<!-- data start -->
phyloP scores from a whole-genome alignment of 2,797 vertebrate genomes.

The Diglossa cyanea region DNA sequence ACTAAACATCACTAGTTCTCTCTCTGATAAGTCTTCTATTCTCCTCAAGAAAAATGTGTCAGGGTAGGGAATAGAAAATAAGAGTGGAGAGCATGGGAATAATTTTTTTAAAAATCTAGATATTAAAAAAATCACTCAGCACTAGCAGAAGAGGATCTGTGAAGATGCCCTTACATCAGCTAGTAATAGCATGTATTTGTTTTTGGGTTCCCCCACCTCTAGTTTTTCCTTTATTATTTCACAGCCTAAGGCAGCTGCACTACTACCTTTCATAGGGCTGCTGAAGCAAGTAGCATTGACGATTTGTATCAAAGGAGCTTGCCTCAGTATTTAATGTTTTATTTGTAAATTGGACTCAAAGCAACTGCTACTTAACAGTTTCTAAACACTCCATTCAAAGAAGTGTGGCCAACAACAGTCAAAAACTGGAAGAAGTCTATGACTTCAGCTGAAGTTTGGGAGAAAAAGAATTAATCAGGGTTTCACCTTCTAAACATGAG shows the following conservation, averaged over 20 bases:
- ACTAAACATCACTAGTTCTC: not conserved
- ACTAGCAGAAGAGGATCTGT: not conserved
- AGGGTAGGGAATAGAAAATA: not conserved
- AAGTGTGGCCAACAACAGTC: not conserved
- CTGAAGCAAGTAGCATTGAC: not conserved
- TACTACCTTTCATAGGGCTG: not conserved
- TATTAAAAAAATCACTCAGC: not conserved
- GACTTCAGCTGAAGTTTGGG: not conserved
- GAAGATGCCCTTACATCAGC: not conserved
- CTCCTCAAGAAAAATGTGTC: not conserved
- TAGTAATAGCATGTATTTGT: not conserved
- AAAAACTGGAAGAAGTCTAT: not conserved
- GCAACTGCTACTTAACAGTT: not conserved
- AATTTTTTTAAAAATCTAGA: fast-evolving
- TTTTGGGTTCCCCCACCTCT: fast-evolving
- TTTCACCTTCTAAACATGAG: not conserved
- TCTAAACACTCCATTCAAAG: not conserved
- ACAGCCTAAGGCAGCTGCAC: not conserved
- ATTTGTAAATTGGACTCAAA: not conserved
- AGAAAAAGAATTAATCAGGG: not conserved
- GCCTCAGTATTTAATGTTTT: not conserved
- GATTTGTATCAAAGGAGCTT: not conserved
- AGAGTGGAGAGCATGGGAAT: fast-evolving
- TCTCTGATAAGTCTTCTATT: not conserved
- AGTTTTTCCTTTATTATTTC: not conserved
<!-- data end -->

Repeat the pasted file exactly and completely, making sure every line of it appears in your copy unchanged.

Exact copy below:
phyloP scores from a whole-genome alignment of 2,797 vertebrate genomes.

The Diglossa cyanea region DNA sequence ACTAAACATCACTAGTTCTCTCTCTGATAAGTCTTCTATTCTCCTCAAGAAAAATGTGTCAGGGTAGGGAATAGAAAATAAGAGTGGAGAGCATGGGAATAATTTTTTTAAAAATCTAGATATTAAAAAAATCACTCAGCACTAGCAGAAGAGGATCTGTGAAGATGCCCTTACATCAGCTAGTAATAGCATGTATTTGTTTTTGGGTTCCCCCACCTCTAGTTTTTCCTTTATTATTTCACAGCCTAAGGCAGCTGCACTACTACCTTTCATAGGGCTGCTGAAGCAAGTAGCATTGACGATTTGTATCAAAGGAGCTTGCCTCAGTATTTAATGTTTTATTTGTAAATTGGACTCAAAGCAACTGCTACTTAACAGTTTCTAAACACTCCATTCAAAGAAGTGTGGCCAACAACAGTCAAAAACTGGAAGAAGTCTATGACTTCAGCTGAAGTTTGGGAGAAAAAGAATTAATCAGGGTTTCACCTTCTAAACATGAG shows the following conservation, averaged over 20 bases:
- ACTAAACATCACTAGTTCTC: not conserved
- ACTAGCAGAAGAGGATCTGT: not conserved
- AGGGTAGGGAATAGAAAATA: not conserved
- AAGTGTGGCCAACAACAGTC: not conserved
- CTGAAGCAAGTAGCATTGAC: not conserved
- TACTACCTTTCATAGGGCTG: not conserved
- TATTAAAAAAATCACTCAGC: not conserved
- GACTTCAGCTGAAGTTTGGG: not conserved
- GAAGATGCCCTTACATCAGC: not conserved
- CTCCTCAAGAAAAATGTGTC: not conserved
- TAGTAATAGCATGTATTTGT: not conserved
- AAAAACTGGAAGAAGTCTAT: not conserved
- GCAACTGCTACTTAACAGTT: not conserved
- AATTTTTTTAAAAATCTAGA: fast-evolving
- TTTTGGGTTCCCCCACCTCT: fast-evolving
- TTTCACCTTCTAAACATGAG: not conserved
- TCTAAACACTCCATTCAAAG: not conserved
- ACAGCCTAAGGCAGCTGCAC: not conserved
- ATTTGTAAATTGGACTCAAA: not conserved
- AGAAAAAGAATTAATCAGGG: not conserved
- GCCTCAGTATTTAATGTTTT: not conserved
- GATTTGTATCAAAGGAGCTT: not conserved
- AGAGTGGAGAGCATGGGAAT: fast-evolving
- TCTCTGATAAGTCTTCTATT: not conserved
- AGTTTTTCCTTTATTATTTC: not conserved